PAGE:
While we love to produce voluminous tomes of floatation-related material, sometimes just a brief overview will suffice to get the ol’ mental cogs turning. When it comes to opening a float center, it’s easy to get lost in the weeds on any given topic.
In honor, then, of our newly minted, fresh off the press, prize winning, Construction Packet, we are releasing one of its more succinct components, the Location Checklist, as a free resource. Don’t let the fact that it’s only one page fool you – this set of questions breaks down the major site and location considerations for your center. In the Construction Packet, the checklist is the culmination of a longer section that explores how to pick spot for your float center in depth.
The Location Checklist is broken up into two parts. The first set of questions focuses on the physical building itself, while the second dives into major considerations for selecting a location. This post will explore a few of those questions in depth. You can find the checklist here.
This section focuses on the physical assets and capacities of the building as it relates to the construction and operation of a float center. There are an incredible amount of types of buildings available for commercial lease and purchase. You might be looking at a downtown spot, strip mall, old building, second floor studio, etc. Whatever you are considering, be sure to evaluate your options carefully.
When looking at a building for your prospective center, you’ll want to take your time and get to know the structure well, inside and out. Whereas a less dynamic small business, such as a bookstore, has a lighter tread, a float center’s success rides on the guts and bones of the buildings that they are in. The weight, moisture, and salt do battle with the floors, walls, HVAC, and electrical systems and you want to be sure that the building has the ability to support your center for the long haul.
What’s the substrate made out of?
If you’re choosing between two more-or-less equal buildings, and the only difference is the type of substrate, wood or concrete, then absolutely go for concrete. It’s easier to work with, harder to destroy, and more compatible with a range of other building materials. With concrete and steel, you get more of a blank slate from which you can create your ideal space. A wood floor, and wood in general, is more likely to bend, expand, and flex in a wet environment. Wood floors will flex with the seasons and, therefore, aren’t compatible with inflexible waterproofing materials such as epoxy. Because concrete doesn’t flex, there are more options for materials.
In general, making plans based on worst-case-scenarios isn’t the ideal way to live. In fact, I like floating because it puts me in exactly the opposite state of mind. “The bus is late. Sweet, more time for petting this cute dog and listening to the DTFH podcast.” However, when it comes to float centers, you want to head off any and all problems well in advance. If you are renting space in a building with a lot of wood and your equipment malfunctions, not only can it ruin your space and buildout, but also your landlord’s building and, most likely, your relationship. That said, if you have to go with wood substrate, there are ways to protect it. It’s feasible, but gives you undoubtedly less variability when planning your space. Be sure to consider the cost of procedures needed to protect a wood substrate against salt damage. Maybe it’s worth it to pay a little more rent for a building with concrete?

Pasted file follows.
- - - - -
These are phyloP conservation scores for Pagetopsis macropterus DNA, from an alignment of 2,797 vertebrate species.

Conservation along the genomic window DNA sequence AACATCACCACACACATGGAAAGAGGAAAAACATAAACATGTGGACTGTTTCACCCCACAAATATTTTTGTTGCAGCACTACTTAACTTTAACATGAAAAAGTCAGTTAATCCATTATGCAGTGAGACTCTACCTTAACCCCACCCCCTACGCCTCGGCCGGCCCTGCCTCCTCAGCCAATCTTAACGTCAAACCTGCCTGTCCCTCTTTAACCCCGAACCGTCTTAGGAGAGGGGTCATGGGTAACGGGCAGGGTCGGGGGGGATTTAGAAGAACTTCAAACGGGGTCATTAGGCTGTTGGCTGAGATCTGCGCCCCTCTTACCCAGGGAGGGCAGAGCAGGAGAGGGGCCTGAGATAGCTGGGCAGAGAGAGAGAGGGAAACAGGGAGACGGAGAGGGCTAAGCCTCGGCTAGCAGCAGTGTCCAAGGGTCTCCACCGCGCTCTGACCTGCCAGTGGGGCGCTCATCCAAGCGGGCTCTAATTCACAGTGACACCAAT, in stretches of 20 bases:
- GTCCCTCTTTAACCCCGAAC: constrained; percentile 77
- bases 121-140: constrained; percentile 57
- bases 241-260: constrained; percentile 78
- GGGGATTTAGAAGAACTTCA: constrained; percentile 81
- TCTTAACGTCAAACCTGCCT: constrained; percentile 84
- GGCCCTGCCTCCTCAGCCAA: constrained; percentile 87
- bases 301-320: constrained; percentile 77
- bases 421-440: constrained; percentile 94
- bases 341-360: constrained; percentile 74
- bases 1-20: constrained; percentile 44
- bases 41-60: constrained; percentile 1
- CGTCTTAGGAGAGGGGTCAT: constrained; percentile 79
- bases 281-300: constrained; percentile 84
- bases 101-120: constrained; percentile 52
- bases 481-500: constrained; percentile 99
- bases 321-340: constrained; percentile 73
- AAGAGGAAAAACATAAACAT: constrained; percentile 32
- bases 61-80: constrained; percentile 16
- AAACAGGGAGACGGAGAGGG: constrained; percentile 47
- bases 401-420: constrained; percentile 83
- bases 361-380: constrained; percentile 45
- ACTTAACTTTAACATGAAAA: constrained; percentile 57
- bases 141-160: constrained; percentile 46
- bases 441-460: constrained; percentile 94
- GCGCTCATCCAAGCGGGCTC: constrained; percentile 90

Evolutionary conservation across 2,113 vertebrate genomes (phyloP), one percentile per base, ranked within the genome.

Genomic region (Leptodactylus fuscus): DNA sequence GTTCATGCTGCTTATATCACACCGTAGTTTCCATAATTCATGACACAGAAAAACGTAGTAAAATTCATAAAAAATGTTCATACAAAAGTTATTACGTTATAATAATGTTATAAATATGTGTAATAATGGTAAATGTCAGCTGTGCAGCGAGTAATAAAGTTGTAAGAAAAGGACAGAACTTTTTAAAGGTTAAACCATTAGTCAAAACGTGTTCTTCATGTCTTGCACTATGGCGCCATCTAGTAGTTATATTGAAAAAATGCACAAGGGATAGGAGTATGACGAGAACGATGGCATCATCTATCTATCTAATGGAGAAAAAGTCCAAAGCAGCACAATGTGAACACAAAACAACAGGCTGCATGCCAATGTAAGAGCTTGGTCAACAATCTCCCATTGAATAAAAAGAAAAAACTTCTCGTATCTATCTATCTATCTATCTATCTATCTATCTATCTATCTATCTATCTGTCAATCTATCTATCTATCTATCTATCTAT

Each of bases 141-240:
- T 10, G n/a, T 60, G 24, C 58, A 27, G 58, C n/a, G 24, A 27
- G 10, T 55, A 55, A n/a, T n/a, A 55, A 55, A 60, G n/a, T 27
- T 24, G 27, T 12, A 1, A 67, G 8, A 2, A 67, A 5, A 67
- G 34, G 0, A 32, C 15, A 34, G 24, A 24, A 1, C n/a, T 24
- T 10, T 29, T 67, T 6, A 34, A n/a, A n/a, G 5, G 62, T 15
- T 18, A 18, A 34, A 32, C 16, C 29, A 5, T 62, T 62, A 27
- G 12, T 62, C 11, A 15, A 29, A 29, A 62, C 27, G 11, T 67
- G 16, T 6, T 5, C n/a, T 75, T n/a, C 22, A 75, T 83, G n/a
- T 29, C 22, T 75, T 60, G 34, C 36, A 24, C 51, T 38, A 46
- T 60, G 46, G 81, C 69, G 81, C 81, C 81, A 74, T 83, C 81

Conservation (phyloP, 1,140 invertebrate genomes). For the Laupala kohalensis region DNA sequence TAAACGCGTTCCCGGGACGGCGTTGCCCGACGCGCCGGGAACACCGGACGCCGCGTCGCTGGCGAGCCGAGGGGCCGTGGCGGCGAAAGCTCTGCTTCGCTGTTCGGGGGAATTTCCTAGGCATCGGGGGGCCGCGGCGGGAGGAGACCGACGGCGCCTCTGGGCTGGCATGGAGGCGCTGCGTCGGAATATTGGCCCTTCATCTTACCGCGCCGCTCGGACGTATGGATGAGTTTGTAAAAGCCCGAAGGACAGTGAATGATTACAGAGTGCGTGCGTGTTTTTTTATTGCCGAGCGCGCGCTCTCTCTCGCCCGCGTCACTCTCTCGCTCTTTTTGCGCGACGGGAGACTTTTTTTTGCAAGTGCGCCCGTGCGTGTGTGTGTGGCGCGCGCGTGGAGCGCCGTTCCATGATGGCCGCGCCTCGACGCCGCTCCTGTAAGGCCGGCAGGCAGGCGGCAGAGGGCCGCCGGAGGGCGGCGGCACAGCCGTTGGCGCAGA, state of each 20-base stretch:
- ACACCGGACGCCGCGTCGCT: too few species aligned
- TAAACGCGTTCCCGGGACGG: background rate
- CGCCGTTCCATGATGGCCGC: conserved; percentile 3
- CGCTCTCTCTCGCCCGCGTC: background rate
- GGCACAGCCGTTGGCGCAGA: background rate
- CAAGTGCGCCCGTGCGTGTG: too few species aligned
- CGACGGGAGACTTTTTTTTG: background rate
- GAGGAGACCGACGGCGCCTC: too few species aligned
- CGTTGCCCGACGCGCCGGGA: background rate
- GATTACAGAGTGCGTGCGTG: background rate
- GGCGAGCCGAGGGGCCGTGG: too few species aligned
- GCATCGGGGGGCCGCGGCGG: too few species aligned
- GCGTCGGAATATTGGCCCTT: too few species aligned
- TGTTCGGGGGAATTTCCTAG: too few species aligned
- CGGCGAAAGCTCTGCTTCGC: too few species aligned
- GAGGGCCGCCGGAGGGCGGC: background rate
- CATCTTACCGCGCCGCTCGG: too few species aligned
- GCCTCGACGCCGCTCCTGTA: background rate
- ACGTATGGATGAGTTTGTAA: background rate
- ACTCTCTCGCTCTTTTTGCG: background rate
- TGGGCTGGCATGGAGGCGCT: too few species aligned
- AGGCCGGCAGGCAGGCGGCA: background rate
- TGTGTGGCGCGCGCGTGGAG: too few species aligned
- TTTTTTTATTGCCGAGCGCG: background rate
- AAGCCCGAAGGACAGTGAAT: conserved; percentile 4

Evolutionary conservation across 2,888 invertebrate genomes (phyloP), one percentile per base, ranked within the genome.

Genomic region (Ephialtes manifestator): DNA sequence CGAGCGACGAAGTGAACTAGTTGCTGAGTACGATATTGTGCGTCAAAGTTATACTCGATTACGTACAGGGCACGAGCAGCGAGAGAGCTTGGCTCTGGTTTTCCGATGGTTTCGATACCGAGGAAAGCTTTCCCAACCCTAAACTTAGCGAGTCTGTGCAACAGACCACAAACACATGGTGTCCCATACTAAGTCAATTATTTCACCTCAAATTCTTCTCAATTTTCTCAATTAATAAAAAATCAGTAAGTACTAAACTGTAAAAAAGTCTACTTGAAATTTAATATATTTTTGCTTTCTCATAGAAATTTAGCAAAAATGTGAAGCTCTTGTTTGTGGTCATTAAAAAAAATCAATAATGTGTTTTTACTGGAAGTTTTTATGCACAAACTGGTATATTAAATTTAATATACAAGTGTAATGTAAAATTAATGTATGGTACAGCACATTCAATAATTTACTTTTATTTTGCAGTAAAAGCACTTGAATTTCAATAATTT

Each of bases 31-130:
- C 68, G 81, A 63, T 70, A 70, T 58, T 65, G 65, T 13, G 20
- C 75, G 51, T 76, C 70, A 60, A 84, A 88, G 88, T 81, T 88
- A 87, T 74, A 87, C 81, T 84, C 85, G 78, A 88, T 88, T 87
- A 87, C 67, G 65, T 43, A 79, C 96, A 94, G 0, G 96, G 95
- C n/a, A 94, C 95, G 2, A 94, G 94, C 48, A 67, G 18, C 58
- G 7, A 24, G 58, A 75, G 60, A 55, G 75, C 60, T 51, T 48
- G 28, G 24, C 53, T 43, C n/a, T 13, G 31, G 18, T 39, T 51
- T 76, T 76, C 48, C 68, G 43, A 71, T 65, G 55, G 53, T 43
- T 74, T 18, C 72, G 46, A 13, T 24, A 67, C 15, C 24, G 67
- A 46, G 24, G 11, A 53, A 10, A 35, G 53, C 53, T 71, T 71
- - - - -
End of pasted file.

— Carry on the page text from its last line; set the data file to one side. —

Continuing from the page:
What floor are you on?
Somewhere down the temporal timeline, when floatation has been accepted into the mainstream and everyone has a tank in their skypad (this is what we call apartments in the mega-cities of the future), float technology will be so advanced that we’ll no longer need to worry about salt, water, and noise protection. We’ll be able to put a float tank anywhere. Buildings will heal themselves from salt damage. Perfectly calibrated noise-canceling speakers will ensure silence even when your downstairs neighbors are having an oldies dance party and jamming out to Lorde. Nano-drones will control the temperature, keep the moisture at bay, and fly around, cleaning up micro salt particles.
However, we live in the here and now and are limited to the knowledge and technology currently on hand. A lot of commercial buildings aren’t ready for the impact of a float center, and putting a center on a second floor can be risky. Salt is destructive enough without gravity helping it destroy all of the floors below you. While you’ll find most float centers on the ground floor, some people are making elevated float centers work out. In cities especially, space is limited and the rent for first floor retail space can be too high for their business model work.